For example, if we want to display the value which we assigned to our numberOfShapes variable we can simply reference it in our echo command:

<?php
echo "The number of shapes is $numberOfShapes.";
?>

This will cause the following output to appear in the browser:

The number of shapes is 6.

Similarly we can display the value of the myShape variable:

<?php
echo "$myShape is the value of the current shape.";
?>

The examples we have used for accessing variable values are straightforward because we have always had a space character after the variable name. The question arises as to what should be done if we need to put other characters immediately after the variable name. For example:

<?php
echo "The Circle is the $numberOfShapesth shape";
?>

What we are looking for in this scenario is output as follows:

The Circle is the 6th shape.

Unfortunately PHP will see the th on the end of the $numberOfShapes variable name as being part of the name. It will then try to output the value of a variable called $numberOfShapesth, which does not exist. This results in nothing being displayed for this variable:

The Circle is the shape.

Fortunately we can get around this issue by placing braces ({ and }) around the variable name to distinguish the name from any other trailing characters:

<?php
echo "The Circle is the ${numberOfShapes}th shape";
?>

To give us the desired output:

The Circle is the 6th shape.

[edit] Changing the Type of a PHP Variable

As we mentioned at the beginning of this chapter, PHP supports a number of different variable types (specifically integer, float, boolean, array, object, resource and string). We will look at these types in detail in the next chapter (Understanding PHP Variable Types). First we are going to look at changing the type of a variable after it has been created.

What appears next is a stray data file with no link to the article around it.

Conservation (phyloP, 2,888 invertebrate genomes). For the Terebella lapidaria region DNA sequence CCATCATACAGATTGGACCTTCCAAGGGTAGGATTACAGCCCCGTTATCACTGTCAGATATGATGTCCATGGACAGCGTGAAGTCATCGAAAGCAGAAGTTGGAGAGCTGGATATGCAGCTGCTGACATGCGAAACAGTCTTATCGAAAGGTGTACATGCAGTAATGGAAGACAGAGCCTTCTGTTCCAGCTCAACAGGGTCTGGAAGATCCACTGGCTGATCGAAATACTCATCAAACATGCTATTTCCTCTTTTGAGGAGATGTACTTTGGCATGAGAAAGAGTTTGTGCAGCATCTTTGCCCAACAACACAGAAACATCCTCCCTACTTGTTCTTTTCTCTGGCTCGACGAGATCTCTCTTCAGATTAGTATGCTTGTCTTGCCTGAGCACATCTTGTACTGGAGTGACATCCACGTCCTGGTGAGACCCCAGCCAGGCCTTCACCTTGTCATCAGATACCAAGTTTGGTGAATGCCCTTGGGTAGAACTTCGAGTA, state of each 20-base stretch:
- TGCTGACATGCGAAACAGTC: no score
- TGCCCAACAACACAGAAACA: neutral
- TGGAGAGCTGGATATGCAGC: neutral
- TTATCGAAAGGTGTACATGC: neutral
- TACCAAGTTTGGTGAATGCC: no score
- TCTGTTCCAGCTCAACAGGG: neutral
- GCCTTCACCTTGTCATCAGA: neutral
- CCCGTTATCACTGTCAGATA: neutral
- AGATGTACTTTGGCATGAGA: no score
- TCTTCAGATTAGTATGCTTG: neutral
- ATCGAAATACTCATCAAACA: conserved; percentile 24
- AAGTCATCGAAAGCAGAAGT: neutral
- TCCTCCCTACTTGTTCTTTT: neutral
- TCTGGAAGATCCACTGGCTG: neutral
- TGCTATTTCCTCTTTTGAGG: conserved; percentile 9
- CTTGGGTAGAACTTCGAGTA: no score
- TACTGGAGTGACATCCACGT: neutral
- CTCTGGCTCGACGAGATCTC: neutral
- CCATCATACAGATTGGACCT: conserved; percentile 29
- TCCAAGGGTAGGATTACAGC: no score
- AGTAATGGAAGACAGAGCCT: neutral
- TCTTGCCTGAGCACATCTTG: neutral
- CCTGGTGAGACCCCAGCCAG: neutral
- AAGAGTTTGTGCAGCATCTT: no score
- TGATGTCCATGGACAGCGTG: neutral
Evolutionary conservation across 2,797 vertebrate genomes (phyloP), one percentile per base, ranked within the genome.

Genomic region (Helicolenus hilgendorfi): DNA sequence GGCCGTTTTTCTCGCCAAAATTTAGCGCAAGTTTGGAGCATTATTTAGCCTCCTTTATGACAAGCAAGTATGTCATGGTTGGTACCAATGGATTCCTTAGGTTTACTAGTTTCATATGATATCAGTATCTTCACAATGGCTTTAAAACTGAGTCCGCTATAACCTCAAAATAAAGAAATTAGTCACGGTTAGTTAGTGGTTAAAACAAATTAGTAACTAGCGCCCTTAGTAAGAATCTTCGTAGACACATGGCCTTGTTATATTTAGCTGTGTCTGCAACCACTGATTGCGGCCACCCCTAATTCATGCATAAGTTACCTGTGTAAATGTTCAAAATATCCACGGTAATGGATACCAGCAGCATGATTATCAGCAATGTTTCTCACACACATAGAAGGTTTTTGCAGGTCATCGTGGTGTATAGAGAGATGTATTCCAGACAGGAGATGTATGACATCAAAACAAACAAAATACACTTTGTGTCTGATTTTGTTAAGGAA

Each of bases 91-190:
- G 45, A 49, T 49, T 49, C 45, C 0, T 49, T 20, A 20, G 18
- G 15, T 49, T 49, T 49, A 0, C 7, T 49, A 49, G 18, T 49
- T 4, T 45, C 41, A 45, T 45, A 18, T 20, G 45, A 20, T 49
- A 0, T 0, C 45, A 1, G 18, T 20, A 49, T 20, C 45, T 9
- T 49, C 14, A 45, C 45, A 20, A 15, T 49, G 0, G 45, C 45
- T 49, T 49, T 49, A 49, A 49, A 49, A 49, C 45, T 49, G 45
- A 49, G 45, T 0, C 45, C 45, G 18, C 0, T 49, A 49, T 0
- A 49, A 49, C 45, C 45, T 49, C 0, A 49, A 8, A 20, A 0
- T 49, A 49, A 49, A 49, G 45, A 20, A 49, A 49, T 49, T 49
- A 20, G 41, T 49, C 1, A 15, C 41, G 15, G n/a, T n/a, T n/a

PHP is what is termed a loosely typed language. This contrasts with programming languages such as Java which are strongly typed languages. The rules of a strongly typed language dictate that once a variable has been declared as a particular type, its type cannot later be changed. In Java, for example, you cannot assign a floating point number to a variable that was initially declared as being a string.

Loosely typed languages such as PHP (and JavaScript), on the other hand, allow the variable type to be changed at any point in the life of the variable simply by assigning a value of a different type to it. For example, we can create a variable, assign it an integer value and later change it to a string type by assigning a string to it:

<?php

$myNumber = 6; // variable is of integer type

$myNumber = "six"; // variable has now changed to string type

?>

The process of dynamically changing the type of a variable is known as automatic type conversion.

[edit] Checking Whether a Variable is Set

When working with variables it is often necessary to ascertain whether a variable actually has a value associated with it or not at any particular point in a script. A mechanism is provided with PHP to provide this ability through the isset() function. To test whether a variable has a value set simply call the isset() function passing through the name of the variable as an argument (see PHP Functions for details of passing through arguments to functions). The following code example tests to see if a variable has a value or not and displays a message accordingly:

<?php

$myVariable = "hello";

if (isset($myVariable))
{
    echo "It is set.";
} 
else
{
    echo "It is not set.";
}
?>

If you are unfamiliar with using if statements in programming and scripting languages don't worry - we will cover them in the PHP Flow Control and Looping chapter.